On the coast of Finalmarina in 1666 a majestic triumphal arch was built to celebrate the arrival in Finale of Margaret of Spain, represented in numerous paintings of the grand court painter Diego Velázquez.
At Finalmarina, under the current church of the Capuchin Fathers, there are the remains of what is known as the “Parish” of Finale, dedicated to St. John Baptist and to saints Nazario and Celso.
Within the medieval bell tower of the church of Santa Caterina in Finalborgo it is still possible to relive the terrible experience of those who were imprisoned in the punishment cells that from 1865 for a century occupied the spaces of the Dominican monastery.
The medieval church of Sant’Eusebio of Perti, with its romanic crypt (11th century), is one of the most important and fascinating religious buildings in Finale.
Finalborgo still has its medieval walls in which the doors give access to the town. The walls have square or semicircular towers, like the ones preserved on the southern side of the walls.
The church of San Lorenzo in Varigotti dominates, from above, a natural harbour that is protected by the Crena promontory that overlooks the sea. This bay for centuries, currently known as the “baia dei Saraceni” (The Saracens Bay), offered shelter to the ships that sailed the Mediterranean routes.
The church of Sant’Antonio rises in an uncontaminated landscape at the top of a steep hill in the inland of Finale, surrounded by the ruins of the walls and the towers of the ancient byzantine castle, built between the 6th and 7th century A.D. to defend Liguria from the Lombard invasions.
Castel San Giovanni was built by the Spanish in the 17th century and is characterised by impressive pincer walls: from its terraces there is a wonderful view of Finalborgo, the surrounding valleys and the sea. It fits perfectly into the hillside above the town and it can be reached with a five-minute walk along the ancient Beretta road.
A simple painted façade with false architectures on the curvilinear front of Aycradi square in Fianalborgo hides the Aycardi theatre, the most ancient 19th century theatre preserved in Liguria. It’s a small 19th century jewel, expression of the thriving social and cultural life that animated the town in that period.
In Finale there are still two large fortresses built by the Spanish in the 17th century: Castelfranco, projected on the sea between Finalmarina and Finalpia, and Castel San Giovanni, above Finalborgo.
The basilica of San Biagio in Finalborgo is one of the most beautiful baroque churches of western Ligura for the richness of its marbles and the pieces of art that it conserves, like the original white marble pulpit and the balustrade with angels.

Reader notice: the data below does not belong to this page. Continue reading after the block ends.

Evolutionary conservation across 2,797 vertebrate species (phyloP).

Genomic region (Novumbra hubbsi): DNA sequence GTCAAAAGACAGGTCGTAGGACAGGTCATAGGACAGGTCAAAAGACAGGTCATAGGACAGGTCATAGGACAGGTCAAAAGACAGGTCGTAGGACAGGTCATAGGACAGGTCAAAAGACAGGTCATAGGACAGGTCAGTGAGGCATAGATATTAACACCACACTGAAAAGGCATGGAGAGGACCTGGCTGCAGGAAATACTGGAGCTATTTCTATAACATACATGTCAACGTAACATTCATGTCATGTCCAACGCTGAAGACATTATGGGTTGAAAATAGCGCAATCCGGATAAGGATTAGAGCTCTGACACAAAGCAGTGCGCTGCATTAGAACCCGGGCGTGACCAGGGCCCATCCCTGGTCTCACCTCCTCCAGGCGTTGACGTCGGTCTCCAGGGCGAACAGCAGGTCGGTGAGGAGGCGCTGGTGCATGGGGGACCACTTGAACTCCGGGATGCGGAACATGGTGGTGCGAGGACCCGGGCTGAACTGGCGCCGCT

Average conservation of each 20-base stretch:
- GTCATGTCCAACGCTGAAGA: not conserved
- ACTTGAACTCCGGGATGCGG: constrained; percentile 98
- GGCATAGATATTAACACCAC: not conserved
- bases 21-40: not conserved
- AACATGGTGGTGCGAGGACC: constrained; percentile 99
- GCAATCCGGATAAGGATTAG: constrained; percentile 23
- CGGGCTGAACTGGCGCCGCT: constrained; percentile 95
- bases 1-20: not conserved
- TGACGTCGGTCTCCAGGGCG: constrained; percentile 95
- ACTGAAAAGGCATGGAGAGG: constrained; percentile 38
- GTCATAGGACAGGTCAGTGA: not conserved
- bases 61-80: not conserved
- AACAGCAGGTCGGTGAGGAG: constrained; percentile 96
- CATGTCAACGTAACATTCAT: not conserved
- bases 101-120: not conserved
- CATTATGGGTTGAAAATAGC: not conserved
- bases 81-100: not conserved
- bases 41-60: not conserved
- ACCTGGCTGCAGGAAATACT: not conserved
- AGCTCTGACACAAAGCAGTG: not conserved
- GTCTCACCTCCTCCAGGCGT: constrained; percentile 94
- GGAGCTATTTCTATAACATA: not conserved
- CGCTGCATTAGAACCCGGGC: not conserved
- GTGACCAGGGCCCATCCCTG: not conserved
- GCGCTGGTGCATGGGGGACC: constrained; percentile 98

The church of Nostra Signora di Loreto (Our Lady of Loreto) also called “of the five bell towers” for its slender steeples, can be attributable to the Del Carretto family and consists in one of the most prestigious examples of renaissance architecture in Liguria.
The Basilica of San Giovanni in Finalmarina is one of the most prestigious 17th century religious buildings of western Liguria.
Between the Medieval times and the Modern Age Gavone castle was the prestigious fortified residence of the noble family of the marquises Del Carretto, lords of Finale.
The Arene Candide cave is a prehistoric site of international importance for it’s long human frequentation and for the discovery within the cave of the grave of “The Young Price”, a hunter from the Upper Palaeolithic that died when he was 15 due to a violent trauma to the face. He was therefore buried within the cave with all the honours of a chief and so accompanied by rich grave goods.
Caves
Theatres
The old church of San Bartolomeo, that has now been abandoned for decades and is in ruin, is set on the eastern slope of the Gorra hill. The building can be seen in its baroque phase with a single nave, apse and side alters.
Palazzo Buraggi - via Pertica
In Finalmarina, in Via Roma, behind the Platea magna commercial area there is a prestigious black stone entrance that is linked to the Malvasia family that is a noble Finalese family that made its fortune with maritime trade with Spain and other areas of the Mediterranean.
Palazzo Del Carretto Cybo-Malvasia
Chiesa dei SS Cornelio e Cipriano a Calvisio
Atop the promontory of Varigotti, above punta Crena, a short squared based tower is preserved, set to control the stretch of sea between Noli and Finale.
Convents and Abbeys
Castles and Fortifications
The Bell Tower of the Church of Saint Biagio
The church of Nostra Signora di Loreto (Our Lady of Loreto) also called “of the five bell towers” for its slender steeples, can be attributable to the Del Carretto family and consists in one of the most prestigious examples of renaissance architecture in Liguria.
The church of Saint Sebastian is one of the most important examples of renaissance architecture in Finale. The rich and varied decoration of the capitals and keystones of the naves contrasts with the simplicity of the exteriors.
The basilica of San Biagio in Finalborgo is one of the most beautiful baroque churches of western Ligura for the richness of its marbles and the pieces of art that it conserves, like the original white marble pulpit and the balustrade with angels.
The Basilica of San Giovanni in Finalmarina is one of the most prestigious 17th century religious buildings of western Liguria.

Map of the Churches and Basilicas